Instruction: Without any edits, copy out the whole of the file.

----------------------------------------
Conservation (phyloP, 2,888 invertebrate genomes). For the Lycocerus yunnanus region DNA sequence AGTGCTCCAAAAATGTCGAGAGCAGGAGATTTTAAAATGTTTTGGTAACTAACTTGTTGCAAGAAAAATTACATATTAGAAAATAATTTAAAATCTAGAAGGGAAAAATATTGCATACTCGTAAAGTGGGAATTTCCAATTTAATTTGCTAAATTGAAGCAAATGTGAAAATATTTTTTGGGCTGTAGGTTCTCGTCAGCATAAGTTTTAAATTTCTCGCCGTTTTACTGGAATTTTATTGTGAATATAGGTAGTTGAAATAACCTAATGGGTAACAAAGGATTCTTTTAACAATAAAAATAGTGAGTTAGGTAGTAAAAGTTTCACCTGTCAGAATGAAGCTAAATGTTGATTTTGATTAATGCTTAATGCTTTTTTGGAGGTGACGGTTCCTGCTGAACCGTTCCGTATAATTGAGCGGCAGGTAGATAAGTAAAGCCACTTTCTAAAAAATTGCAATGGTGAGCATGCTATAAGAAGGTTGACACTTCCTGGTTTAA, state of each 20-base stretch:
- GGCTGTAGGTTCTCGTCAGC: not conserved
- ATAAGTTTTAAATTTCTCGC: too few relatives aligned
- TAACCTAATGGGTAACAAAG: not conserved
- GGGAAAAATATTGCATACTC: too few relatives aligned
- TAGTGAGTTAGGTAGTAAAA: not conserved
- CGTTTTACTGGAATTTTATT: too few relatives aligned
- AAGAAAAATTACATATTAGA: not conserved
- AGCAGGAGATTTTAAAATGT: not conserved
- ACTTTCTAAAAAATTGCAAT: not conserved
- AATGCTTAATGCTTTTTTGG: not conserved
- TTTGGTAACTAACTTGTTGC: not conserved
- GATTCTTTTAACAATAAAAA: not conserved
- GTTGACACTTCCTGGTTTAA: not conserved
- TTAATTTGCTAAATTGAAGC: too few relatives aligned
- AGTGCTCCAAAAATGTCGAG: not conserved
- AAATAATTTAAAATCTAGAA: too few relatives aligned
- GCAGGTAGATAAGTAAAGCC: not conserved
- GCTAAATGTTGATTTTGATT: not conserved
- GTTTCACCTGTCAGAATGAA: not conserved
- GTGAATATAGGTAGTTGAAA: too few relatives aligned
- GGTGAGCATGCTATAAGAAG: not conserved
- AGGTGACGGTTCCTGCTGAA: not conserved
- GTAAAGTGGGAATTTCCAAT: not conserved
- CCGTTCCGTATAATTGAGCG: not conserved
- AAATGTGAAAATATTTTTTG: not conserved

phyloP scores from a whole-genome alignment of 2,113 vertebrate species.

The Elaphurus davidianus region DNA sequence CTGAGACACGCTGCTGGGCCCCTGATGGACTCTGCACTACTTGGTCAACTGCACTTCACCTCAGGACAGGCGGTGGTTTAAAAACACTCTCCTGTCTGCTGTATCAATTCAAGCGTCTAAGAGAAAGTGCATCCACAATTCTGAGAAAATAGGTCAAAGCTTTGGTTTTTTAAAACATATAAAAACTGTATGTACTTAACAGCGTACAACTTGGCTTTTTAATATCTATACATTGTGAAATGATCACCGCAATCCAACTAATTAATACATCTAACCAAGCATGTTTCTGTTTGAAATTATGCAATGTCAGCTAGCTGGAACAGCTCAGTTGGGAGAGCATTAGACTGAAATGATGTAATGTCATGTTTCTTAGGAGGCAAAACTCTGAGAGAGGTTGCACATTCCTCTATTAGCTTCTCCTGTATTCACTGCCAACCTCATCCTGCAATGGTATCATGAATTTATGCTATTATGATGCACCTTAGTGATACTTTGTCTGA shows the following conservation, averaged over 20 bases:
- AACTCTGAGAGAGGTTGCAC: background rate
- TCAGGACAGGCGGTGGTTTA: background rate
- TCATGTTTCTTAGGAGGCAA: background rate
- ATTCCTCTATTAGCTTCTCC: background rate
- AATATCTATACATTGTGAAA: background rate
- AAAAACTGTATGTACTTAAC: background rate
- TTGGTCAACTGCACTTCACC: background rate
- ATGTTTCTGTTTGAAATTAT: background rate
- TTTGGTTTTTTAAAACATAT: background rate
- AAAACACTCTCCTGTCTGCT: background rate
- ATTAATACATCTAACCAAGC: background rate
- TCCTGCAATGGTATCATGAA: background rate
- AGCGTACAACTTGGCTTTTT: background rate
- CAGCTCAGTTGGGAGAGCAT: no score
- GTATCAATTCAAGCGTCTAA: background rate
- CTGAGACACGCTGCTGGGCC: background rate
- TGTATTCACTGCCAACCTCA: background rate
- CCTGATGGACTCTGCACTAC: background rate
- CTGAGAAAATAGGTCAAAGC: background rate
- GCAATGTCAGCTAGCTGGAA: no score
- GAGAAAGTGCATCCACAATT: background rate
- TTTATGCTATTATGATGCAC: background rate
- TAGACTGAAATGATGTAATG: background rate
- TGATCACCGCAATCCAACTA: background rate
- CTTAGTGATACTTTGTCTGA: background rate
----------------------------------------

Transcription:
Conservation (phyloP, 2,888 invertebrate genomes). For the Lycocerus yunnanus region DNA sequence AGTGCTCCAAAAATGTCGAGAGCAGGAGATTTTAAAATGTTTTGGTAACTAACTTGTTGCAAGAAAAATTACATATTAGAAAATAATTTAAAATCTAGAAGGGAAAAATATTGCATACTCGTAAAGTGGGAATTTCCAATTTAATTTGCTAAATTGAAGCAAATGTGAAAATATTTTTTGGGCTGTAGGTTCTCGTCAGCATAAGTTTTAAATTTCTCGCCGTTTTACTGGAATTTTATTGTGAATATAGGTAGTTGAAATAACCTAATGGGTAACAAAGGATTCTTTTAACAATAAAAATAGTGAGTTAGGTAGTAAAAGTTTCACCTGTCAGAATGAAGCTAAATGTTGATTTTGATTAATGCTTAATGCTTTTTTGGAGGTGACGGTTCCTGCTGAACCGTTCCGTATAATTGAGCGGCAGGTAGATAAGTAAAGCCACTTTCTAAAAAATTGCAATGGTGAGCATGCTATAAGAAGGTTGACACTTCCTGGTTTAA, state of each 20-base stretch:
- GGCTGTAGGTTCTCGTCAGC: not conserved
- ATAAGTTTTAAATTTCTCGC: too few relatives aligned
- TAACCTAATGGGTAACAAAG: not conserved
- GGGAAAAATATTGCATACTC: too few relatives aligned
- TAGTGAGTTAGGTAGTAAAA: not conserved
- CGTTTTACTGGAATTTTATT: too few relatives aligned
- AAGAAAAATTACATATTAGA: not conserved
- AGCAGGAGATTTTAAAATGT: not conserved
- ACTTTCTAAAAAATTGCAAT: not conserved
- AATGCTTAATGCTTTTTTGG: not conserved
- TTTGGTAACTAACTTGTTGC: not conserved
- GATTCTTTTAACAATAAAAA: not conserved
- GTTGACACTTCCTGGTTTAA: not conserved
- TTAATTTGCTAAATTGAAGC: too few relatives aligned
- AGTGCTCCAAAAATGTCGAG: not conserved
- AAATAATTTAAAATCTAGAA: too few relatives aligned
- GCAGGTAGATAAGTAAAGCC: not conserved
- GCTAAATGTTGATTTTGATT: not conserved
- GTTTCACCTGTCAGAATGAA: not conserved
- GTGAATATAGGTAGTTGAAA: too few relatives aligned
- GGTGAGCATGCTATAAGAAG: not conserved
- AGGTGACGGTTCCTGCTGAA: not conserved
- GTAAAGTGGGAATTTCCAAT: not conserved
- CCGTTCCGTATAATTGAGCG: not conserved
- AAATGTGAAAATATTTTTTG: not conserved

phyloP scores from a whole-genome alignment of 2,113 vertebrate species.

The Elaphurus davidianus region DNA sequence CTGAGACACGCTGCTGGGCCCCTGATGGACTCTGCACTACTTGGTCAACTGCACTTCACCTCAGGACAGGCGGTGGTTTAAAAACACTCTCCTGTCTGCTGTATCAATTCAAGCGTCTAAGAGAAAGTGCATCCACAATTCTGAGAAAATAGGTCAAAGCTTTGGTTTTTTAAAACATATAAAAACTGTATGTACTTAACAGCGTACAACTTGGCTTTTTAATATCTATACATTGTGAAATGATCACCGCAATCCAACTAATTAATACATCTAACCAAGCATGTTTCTGTTTGAAATTATGCAATGTCAGCTAGCTGGAACAGCTCAGTTGGGAGAGCATTAGACTGAAATGATGTAATGTCATGTTTCTTAGGAGGCAAAACTCTGAGAGAGGTTGCACATTCCTCTATTAGCTTCTCCTGTATTCACTGCCAACCTCATCCTGCAATGGTATCATGAATTTATGCTATTATGATGCACCTTAGTGATACTTTGTCTGA shows the following conservation, averaged over 20 bases:
- AACTCTGAGAGAGGTTGCAC: background rate
- TCAGGACAGGCGGTGGTTTA: background rate
- TCATGTTTCTTAGGAGGCAA: background rate
- ATTCCTCTATTAGCTTCTCC: background rate
- AATATCTATACATTGTGAAA: background rate
- AAAAACTGTATGTACTTAAC: background rate
- TTGGTCAACTGCACTTCACC: background rate
- ATGTTTCTGTTTGAAATTAT: background rate
- TTTGGTTTTTTAAAACATAT: background rate
- AAAACACTCTCCTGTCTGCT: background rate
- ATTAATACATCTAACCAAGC: background rate
- TCCTGCAATGGTATCATGAA: background rate
- AGCGTACAACTTGGCTTTTT: background rate
- CAGCTCAGTTGGGAGAGCAT: no score
- GTATCAATTCAAGCGTCTAA: background rate
- CTGAGACACGCTGCTGGGCC: background rate
- TGTATTCACTGCCAACCTCA: background rate
- CCTGATGGACTCTGCACTAC: background rate
- CTGAGAAAATAGGTCAAAGC: background rate
- GCAATGTCAGCTAGCTGGAA: no score
- GAGAAAGTGCATCCACAATT: background rate
- TTTATGCTATTATGATGCAC: background rate
- TAGACTGAAATGATGTAATG: background rate
- TGATCACCGCAATCCAACTA: background rate
- CTTAGTGATACTTTGTCTGA: background rate